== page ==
Endocrine Abstracts (2004) 7 P15

Growth retardation following prenatal GC exposure is more pronounced in the female offspring and is associated with raised serum IGF-1

T Mushtaq1, C Farquharson1, M Nyirenda2, E Seawright1, J Seckl2 & SF Ahmed3


1Bone Biology Group, Roslin Institute, Edinburgh, UK; 2Endocrinology Unit, Edinburgh University, Western General Hospital, Edinburgh, UK; 3Bone and Endocrine Research Group, Royal Hospital For Sick Children, Glasgow, UK.


Background: GCs retard growth prenatally in many mammals. Little is known of the prenatal effects of GCs in mice though this species is optimal for genetic and transgenic studies. IGFBP-2 is the predominant prenatal IGF binding protein and it may influence IGF action.

Aim: To determine the weights, crown rump lengths (CRL) and serum IGF-I, Insulin and IGFBP-2 levels on 1 day old mice exposed to GC prenatally.

Methods: Pregnant mice were exposed to Dexamethasone (Dex) (100microgramsg/kg/d) for the last 6 days of pregnancy. Controls received vehicle injections. The CRL and body weight were determined in 1 day old mice (n=90). A sub-set of these mice (control:Dex, 1:1) were injected with bromodeoxyuridine 1 hour before sacrifice, when blood was sampled and tibial length determined. Histological sections of tibiae were assessed for growth plate width and the chondrocyte proliferation rate.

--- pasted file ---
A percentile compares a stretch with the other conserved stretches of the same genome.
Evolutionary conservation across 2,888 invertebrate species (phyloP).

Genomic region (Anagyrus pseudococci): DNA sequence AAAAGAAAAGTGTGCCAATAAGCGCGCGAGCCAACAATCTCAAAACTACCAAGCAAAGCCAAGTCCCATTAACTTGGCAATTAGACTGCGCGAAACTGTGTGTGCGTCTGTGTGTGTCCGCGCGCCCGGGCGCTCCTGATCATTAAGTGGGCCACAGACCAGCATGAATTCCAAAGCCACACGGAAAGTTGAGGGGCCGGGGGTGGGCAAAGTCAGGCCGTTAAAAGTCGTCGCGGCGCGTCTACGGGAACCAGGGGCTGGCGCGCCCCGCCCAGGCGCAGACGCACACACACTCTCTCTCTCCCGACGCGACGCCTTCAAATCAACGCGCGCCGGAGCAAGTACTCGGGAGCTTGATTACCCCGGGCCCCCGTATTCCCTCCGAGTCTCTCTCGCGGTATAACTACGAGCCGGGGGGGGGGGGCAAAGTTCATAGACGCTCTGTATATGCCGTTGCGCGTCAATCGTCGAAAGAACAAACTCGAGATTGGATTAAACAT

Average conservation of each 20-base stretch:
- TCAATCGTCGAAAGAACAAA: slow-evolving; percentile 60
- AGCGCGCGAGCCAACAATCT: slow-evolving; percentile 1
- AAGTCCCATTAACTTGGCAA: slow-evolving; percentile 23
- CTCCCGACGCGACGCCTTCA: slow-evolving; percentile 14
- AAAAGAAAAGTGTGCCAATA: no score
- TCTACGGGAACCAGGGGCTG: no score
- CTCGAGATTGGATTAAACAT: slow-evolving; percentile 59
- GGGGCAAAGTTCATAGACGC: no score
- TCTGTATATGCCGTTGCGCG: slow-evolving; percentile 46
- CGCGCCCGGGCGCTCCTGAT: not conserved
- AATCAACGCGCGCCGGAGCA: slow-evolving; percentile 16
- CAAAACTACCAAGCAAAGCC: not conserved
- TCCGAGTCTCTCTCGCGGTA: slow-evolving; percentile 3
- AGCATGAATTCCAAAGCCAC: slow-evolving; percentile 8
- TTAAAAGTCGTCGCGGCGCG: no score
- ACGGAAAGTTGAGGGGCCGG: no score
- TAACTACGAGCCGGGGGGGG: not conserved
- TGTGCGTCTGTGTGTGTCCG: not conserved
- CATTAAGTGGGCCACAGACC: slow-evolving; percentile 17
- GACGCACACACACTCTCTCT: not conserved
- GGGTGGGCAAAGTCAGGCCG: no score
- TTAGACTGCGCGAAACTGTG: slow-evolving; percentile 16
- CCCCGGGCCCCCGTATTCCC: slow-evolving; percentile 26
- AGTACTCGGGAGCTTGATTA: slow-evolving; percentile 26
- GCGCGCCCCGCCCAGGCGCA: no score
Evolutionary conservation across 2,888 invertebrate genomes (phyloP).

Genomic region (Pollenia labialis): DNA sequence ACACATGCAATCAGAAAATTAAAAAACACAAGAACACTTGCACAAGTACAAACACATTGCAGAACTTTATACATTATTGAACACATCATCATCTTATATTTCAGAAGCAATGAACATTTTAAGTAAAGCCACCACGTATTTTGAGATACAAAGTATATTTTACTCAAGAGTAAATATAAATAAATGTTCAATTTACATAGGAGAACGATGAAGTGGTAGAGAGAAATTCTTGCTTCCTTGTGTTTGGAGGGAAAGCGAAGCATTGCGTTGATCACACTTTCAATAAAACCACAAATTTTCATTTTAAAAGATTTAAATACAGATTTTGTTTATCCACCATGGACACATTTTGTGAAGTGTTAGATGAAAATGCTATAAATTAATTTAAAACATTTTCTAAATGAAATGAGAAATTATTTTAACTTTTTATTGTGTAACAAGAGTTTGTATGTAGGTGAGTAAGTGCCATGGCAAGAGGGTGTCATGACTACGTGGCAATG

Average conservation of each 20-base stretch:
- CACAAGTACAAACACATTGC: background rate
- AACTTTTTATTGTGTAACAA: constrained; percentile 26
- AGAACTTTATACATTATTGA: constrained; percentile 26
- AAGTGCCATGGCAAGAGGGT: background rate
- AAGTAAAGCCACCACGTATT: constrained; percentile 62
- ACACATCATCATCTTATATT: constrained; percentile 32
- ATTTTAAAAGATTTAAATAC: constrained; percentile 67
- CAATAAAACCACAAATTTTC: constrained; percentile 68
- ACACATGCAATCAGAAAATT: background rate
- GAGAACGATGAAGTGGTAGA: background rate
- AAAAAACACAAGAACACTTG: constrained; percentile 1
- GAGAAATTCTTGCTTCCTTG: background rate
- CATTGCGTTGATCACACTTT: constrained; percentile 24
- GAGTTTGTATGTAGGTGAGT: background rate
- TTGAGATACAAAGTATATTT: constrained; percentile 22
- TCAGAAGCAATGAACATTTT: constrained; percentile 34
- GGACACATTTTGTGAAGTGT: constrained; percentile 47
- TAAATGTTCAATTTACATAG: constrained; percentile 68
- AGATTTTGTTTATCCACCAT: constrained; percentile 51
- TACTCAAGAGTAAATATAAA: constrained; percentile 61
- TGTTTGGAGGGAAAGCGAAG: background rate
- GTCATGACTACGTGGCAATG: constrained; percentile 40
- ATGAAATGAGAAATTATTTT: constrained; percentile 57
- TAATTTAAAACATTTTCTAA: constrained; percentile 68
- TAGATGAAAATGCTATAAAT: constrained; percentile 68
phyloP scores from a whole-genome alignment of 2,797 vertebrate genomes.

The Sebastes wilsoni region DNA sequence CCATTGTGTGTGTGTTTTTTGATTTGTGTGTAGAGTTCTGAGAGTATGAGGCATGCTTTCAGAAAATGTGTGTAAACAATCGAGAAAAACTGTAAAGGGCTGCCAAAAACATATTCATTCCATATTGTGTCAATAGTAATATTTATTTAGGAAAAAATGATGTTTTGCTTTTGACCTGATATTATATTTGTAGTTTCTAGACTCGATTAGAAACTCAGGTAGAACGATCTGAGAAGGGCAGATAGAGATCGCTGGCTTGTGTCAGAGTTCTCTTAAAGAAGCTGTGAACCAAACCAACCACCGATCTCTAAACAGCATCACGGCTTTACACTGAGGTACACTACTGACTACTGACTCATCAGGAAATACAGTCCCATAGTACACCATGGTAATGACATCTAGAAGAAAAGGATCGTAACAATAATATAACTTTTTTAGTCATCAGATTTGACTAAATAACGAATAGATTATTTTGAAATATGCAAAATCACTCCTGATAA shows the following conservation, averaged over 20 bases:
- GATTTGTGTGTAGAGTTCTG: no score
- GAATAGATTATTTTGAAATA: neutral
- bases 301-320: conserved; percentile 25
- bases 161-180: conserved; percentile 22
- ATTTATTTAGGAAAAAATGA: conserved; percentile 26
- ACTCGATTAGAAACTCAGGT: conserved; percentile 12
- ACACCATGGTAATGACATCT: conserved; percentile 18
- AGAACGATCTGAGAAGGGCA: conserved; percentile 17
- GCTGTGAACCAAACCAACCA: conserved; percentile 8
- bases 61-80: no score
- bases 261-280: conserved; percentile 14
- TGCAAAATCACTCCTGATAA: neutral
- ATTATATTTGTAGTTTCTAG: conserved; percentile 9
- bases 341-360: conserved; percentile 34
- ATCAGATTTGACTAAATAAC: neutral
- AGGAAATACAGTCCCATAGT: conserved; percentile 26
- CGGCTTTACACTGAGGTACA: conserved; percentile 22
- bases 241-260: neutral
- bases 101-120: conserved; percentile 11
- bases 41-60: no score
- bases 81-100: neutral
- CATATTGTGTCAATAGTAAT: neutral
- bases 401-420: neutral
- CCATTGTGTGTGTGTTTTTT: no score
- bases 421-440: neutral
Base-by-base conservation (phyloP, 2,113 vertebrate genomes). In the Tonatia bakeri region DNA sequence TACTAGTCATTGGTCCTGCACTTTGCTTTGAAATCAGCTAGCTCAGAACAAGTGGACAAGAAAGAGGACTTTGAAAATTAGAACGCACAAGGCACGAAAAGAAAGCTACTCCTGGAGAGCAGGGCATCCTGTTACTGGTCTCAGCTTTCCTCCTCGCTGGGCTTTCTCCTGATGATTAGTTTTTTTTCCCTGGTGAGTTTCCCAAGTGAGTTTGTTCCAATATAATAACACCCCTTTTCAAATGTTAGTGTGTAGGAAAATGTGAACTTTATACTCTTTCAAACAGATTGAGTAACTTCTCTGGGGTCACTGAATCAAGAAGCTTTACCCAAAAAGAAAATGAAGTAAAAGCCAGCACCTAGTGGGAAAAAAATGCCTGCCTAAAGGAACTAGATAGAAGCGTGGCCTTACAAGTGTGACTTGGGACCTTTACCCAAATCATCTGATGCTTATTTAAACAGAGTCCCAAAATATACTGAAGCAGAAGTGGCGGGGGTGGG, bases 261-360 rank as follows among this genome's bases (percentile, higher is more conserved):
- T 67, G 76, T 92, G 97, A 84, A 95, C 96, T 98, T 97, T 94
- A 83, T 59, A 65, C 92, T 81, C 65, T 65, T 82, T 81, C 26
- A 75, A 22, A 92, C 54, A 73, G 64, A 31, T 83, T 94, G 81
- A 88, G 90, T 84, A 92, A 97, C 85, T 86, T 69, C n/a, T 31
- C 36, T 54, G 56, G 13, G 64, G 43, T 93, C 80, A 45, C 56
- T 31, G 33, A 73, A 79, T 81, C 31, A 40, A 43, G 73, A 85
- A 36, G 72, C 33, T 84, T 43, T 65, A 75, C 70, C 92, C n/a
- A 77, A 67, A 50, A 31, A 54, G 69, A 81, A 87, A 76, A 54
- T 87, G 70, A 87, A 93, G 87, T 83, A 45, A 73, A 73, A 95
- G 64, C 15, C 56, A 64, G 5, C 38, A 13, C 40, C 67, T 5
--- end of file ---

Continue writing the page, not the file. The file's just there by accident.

Results: Dex treatment significantly decreased both body weight (11%; p<0.001) and CRL (7%;p<0.001). Female mice were more severely affected; body weight 16% decrease: (males 7%) and CRL 9% decrease (males 6%). There was a strong relationship between body weight and tibial length (r = 0.7, p<0.001). Median (10, 90 centile) serum IGF-I and IGFBP-2 in the prenatal Dex treated groups were higher at 291ng/ml (282, 297) and 3190ng/ml (3001, 3204) (p<0.05) than the control group; serum insulin was unaltered. A significant negative association was found between serum IGF-I and CRL (r = 0.5, p<0.03). There were no significant differences in the number of proliferating chondrocytes within the growth plate or the width of the proliferating and hypertrophic zones.

Conclusion: Prenatal GC exposure reduces birth weight and length; this effect is more marked in the female offspring and is associated with raised IGF-I and IGFBP-2 levels raising the possibility of a state of IGF-I insensitivity.

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